Some people are so poor they only have money.

But let's get back to our poison. I used to spend quite a lot of money buying guitars and amps. I'm not that good enough to justify those purchases, so I inherently know it is wrong. After dabbling with it so some years, I hardly touch them now and they are all lying in cabinets and shelf, acting as re-purposed dust collector. Oh, before that, there was a gaming phase where I spend a lot of money buying sega games. Back then, I thought that if only I could have more money, I could spend the whole day gaming away without a care in the world. Little do I know that years later, when I have the means to fund my gaming adventures, living vicariously as an elf or a wizard blasting away at demons that threatened to destroy the world, I no longer have the time to play. How many years of my life had been spent chasing digital gold coins and collecting unique, digital swords, staves and shields?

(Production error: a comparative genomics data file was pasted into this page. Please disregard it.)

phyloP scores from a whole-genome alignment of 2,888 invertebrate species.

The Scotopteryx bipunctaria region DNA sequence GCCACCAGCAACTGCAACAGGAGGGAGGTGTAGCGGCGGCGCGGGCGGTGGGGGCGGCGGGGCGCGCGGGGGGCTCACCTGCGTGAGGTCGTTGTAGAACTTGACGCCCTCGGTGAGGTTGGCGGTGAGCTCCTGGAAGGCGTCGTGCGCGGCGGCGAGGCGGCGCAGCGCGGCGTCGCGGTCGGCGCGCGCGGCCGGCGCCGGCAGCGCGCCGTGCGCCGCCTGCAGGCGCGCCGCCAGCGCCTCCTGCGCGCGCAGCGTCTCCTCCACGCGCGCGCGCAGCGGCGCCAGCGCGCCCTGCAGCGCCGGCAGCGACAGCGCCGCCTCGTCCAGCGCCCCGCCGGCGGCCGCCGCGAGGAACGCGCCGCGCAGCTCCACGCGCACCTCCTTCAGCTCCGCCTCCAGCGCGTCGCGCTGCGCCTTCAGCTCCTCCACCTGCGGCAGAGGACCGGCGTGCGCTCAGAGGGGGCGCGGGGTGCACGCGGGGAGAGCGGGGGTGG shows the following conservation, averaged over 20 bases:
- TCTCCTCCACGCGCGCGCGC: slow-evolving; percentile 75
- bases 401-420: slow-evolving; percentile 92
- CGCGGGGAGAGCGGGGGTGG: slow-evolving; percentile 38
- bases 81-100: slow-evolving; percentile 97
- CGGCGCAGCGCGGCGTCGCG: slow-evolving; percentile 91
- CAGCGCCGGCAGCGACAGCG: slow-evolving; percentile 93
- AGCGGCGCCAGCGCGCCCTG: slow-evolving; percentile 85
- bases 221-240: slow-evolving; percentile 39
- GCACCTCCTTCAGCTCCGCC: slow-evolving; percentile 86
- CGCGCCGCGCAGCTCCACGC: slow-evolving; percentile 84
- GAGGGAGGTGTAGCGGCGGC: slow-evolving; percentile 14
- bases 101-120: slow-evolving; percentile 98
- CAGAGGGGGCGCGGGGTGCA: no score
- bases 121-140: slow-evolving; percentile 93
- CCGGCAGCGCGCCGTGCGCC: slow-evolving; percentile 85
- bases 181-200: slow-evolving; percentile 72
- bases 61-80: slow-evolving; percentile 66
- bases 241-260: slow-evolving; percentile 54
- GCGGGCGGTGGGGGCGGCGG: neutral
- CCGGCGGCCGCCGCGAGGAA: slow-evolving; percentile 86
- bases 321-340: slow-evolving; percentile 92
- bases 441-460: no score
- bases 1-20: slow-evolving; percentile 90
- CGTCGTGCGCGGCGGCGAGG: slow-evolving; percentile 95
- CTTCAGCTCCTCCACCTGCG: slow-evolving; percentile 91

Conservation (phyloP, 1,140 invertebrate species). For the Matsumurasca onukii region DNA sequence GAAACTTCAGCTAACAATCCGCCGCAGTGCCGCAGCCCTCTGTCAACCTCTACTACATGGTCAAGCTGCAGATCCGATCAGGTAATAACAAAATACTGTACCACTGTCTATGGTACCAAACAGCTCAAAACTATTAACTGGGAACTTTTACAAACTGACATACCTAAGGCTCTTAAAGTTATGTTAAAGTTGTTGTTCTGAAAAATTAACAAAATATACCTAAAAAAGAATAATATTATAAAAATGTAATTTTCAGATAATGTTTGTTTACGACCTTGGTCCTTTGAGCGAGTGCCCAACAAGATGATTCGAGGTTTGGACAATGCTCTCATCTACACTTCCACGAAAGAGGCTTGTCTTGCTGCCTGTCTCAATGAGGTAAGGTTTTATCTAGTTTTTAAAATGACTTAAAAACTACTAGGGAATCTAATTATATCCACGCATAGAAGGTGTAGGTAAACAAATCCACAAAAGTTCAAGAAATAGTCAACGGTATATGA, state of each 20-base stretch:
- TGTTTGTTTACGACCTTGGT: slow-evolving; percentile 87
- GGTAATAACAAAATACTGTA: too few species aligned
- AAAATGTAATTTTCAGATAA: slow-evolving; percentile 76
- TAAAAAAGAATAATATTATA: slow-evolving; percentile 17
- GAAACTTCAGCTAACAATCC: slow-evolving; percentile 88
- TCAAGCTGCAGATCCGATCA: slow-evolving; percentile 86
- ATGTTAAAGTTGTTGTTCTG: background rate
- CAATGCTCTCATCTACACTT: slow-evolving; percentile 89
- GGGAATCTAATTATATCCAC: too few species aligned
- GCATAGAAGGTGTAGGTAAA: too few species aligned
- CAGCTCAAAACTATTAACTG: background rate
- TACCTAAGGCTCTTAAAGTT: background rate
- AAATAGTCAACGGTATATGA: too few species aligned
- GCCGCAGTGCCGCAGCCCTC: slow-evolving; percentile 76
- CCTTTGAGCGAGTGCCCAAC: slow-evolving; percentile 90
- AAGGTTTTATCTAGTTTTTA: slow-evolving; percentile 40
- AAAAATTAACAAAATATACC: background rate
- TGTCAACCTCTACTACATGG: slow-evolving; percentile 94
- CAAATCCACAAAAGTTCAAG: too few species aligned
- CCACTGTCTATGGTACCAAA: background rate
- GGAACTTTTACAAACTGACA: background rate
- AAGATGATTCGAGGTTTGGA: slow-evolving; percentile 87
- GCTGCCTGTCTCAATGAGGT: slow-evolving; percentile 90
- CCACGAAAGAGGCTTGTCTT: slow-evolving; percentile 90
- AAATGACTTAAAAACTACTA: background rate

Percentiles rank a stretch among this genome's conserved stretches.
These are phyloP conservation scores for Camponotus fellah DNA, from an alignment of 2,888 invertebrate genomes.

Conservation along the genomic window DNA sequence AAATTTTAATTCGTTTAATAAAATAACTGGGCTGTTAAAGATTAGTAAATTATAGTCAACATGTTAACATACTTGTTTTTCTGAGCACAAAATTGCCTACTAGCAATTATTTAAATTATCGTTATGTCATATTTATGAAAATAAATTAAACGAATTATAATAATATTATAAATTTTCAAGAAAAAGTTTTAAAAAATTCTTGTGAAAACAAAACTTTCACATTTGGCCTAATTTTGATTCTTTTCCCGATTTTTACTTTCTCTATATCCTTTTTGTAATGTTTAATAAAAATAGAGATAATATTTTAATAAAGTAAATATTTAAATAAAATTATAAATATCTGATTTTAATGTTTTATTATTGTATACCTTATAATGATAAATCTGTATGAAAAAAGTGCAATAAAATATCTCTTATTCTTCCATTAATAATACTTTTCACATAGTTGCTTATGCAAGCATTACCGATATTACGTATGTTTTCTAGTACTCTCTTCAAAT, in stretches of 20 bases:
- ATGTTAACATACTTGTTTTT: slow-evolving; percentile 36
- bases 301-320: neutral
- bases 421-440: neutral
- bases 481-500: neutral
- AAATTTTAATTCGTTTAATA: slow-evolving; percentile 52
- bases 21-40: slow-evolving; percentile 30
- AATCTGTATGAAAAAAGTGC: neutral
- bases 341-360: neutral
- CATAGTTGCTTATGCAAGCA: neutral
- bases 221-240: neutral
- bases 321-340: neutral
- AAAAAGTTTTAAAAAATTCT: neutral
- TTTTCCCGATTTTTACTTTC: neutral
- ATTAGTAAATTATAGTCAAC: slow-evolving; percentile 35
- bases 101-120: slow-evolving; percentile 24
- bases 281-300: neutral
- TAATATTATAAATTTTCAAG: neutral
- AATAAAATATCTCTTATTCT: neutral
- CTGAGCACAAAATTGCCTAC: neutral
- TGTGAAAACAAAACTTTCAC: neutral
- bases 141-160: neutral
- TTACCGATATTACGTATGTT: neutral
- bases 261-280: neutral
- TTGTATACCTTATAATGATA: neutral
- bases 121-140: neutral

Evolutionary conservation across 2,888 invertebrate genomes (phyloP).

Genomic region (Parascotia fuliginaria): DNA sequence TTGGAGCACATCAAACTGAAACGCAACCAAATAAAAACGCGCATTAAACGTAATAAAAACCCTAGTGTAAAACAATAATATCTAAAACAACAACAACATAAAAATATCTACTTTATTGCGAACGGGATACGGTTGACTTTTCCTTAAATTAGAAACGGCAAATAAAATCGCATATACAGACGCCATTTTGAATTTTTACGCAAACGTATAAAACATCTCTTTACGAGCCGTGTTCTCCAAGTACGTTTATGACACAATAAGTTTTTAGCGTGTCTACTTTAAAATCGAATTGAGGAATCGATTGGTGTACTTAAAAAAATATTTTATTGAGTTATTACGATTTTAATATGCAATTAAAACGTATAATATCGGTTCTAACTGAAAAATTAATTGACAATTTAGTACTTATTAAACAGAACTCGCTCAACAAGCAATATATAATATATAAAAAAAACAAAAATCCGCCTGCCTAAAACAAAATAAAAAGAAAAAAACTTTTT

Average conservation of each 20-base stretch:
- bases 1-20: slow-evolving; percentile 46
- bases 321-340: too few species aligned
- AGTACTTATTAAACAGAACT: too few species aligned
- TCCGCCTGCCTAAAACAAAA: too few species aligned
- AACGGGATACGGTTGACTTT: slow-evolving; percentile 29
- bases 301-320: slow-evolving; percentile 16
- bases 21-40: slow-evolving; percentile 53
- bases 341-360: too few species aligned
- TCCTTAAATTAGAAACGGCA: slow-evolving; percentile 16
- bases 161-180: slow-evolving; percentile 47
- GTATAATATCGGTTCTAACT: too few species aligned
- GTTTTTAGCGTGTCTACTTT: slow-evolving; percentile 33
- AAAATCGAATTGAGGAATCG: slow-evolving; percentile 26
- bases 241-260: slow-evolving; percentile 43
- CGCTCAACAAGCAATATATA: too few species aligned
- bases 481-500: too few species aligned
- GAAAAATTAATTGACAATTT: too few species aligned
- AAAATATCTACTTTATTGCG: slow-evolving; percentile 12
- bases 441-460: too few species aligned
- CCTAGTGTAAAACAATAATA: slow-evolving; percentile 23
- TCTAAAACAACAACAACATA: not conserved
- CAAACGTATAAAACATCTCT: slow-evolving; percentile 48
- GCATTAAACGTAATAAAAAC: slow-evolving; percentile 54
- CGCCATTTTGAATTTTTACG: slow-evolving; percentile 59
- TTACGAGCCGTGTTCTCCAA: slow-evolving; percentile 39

While I don't regret the time and money spent on such poisons (oh, they are such joy), one must wonder what is it that I do love so much currently that will inevitably walk down the same path as my old sega games and my dust collecting guitars?

Do I want to continue doing it now, knowing that my passion for it might run out in the future? Or should I abandon it and embrace minimalism? Could minimalism be, by itself, a re-purposed dust collector in the near future?

That is a thought worth thinking about. Perhaps, like all medicines, the dosage makes the poison.

8 comments :

Singapore Man of Leisure said...

LP,

You noticed it too ;)


It makes me remember my NS recruit days, "Who died and made you Indian Chief?"


Thank goodness financial bloggers are a minority commuity! Imagine the amount of "bullying" and "peer pressure" we will impose on the innocents like some Lifestyle bloggers?

"If you want to be popular and join the with "it" crowd, better follow me! Or else..."


A person is indeed poor if all he has to show is money...